‘But I don’t want to move. I like it here.’
‘No you don’t.’
‘I do. I always have.’
‘But it’s damp, George. The central heating is dodgy. And the whole area is really going downhill.’
‘But Claire, I like it here. What about all our neighbours and friends?’
‘Neighbours and friends? I don’t think Doris from the corner shop is much of a friend. She calls you a fool when she shortchanges you when you buy your cigarettes. And she’s one of the ones who actually like you.’
‘What about her husband Gerry? He likes me.’
‘Whatever you say, George,’ said Claire. ‘Anyway, the petition was just the final straw. We need to move.
This place is cramped and uncomfortable. Even for the two of us.’
‘Yes, Claire,’ said George as he plumped himself down on his usual armchair, picked up his tobacco tin and began to roll a cigarette.
Claire perched on the edge of his armchair.
‘George…’ she wheedled. ‘It’s just that there’s not enough room here. For us and for our new resident.’
‘What? You haven’t gone and got in a lodger? Oh, Claire, I told you not to.’
He lit his match with a little more aggression than was strictly necessary, and inhaled on his newly lit cigarette as if it were an action specially designed to punish her.
‘It’s not that, George. It’s just that we’ll soon be hearing the sound of tiny little feet.’
‘A new dog? But Snuffles died a long time ago and we said we wouldn’t get…’
‘A baby, George. We’re having a baby.’
‘Ah,’ said George.
‘And the house isn’t big enough,’ said Claire.
‘Well, we can’t afford a baby and we can’t afford a bigger house.’
It was fair to say that Claire had not expected a joyful reaction from her glass-half-empty husband. It was also fair to say that she didn’t expect him to agree to her request to move house.
But she knew that it was the only solution. They’d need to move before the baby needed its own room. A one bed flat was no kind of a home for a growing family.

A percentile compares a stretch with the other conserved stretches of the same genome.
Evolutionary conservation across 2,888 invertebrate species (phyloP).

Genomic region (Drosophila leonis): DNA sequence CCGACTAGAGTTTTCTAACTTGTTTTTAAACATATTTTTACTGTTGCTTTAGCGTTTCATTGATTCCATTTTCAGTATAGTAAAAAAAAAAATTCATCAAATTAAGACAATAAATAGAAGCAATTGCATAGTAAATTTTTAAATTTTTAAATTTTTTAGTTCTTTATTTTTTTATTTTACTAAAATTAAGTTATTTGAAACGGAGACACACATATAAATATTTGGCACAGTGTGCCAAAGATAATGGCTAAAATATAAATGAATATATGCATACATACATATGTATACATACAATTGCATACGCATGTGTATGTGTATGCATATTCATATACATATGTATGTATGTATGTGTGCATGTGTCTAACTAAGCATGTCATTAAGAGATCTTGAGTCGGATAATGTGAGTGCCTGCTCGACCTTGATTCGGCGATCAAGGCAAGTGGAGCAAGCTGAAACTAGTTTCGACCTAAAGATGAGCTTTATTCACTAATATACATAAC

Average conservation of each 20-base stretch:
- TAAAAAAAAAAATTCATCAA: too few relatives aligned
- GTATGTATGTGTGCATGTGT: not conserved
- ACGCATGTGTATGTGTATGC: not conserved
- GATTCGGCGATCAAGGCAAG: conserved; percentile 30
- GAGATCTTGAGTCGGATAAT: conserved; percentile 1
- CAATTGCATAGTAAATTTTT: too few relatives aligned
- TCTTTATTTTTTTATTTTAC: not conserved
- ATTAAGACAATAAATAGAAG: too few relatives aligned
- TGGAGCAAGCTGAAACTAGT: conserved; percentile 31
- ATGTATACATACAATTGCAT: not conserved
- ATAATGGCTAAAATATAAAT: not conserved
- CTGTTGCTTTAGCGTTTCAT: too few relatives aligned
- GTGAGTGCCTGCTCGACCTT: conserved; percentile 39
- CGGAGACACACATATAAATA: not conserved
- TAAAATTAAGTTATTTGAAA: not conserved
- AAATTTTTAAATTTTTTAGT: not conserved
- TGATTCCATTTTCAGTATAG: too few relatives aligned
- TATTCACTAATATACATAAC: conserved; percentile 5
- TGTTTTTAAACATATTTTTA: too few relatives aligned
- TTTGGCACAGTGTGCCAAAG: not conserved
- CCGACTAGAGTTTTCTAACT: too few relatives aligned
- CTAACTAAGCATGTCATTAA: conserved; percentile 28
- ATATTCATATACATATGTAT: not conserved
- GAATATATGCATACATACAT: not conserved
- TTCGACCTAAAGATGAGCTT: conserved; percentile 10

George dragged deeply on his roll up. ‘Well, I don’t want us to move. And that’s that.’
Claire knew he’d had his last say on the matter. She stopped stroking his shoulder and hoping he’d respond, and moved to her own small, orange chair. Well, that was it. She would have to do what her mother always did. She’d go to the village wise woman for advice.
The wise woman’s name was Hazel. She lived just a few streets away. Claire’s mum had been to see her about such diverse subjects as how to keep the front step clean and white without working, how to get mice out of the kitchen, and how to make her husband fall in love with her. Before he was her husband. That was how long Hazel had been the village’s wise woman. She must have been older than time.
The following day, Claire arrived at Hazel’s house. It didn’t take long for her situation to be explained, and for her to return home. With a cat.
‘Hold on a minute,’ moaned George. ‘Are you trying to get me used to cleaning up shit? I told you, I don’t want a baby.’
Neither did Claire, at that moment. She was struggling to eat, struggling to sleep, and couldn’t go anywhere near her mum’s log burner as the smell made her heave immediately.
‘Believe me,’ said Claire, ‘I went to the wise woman for advice. She told me to do this. Today.’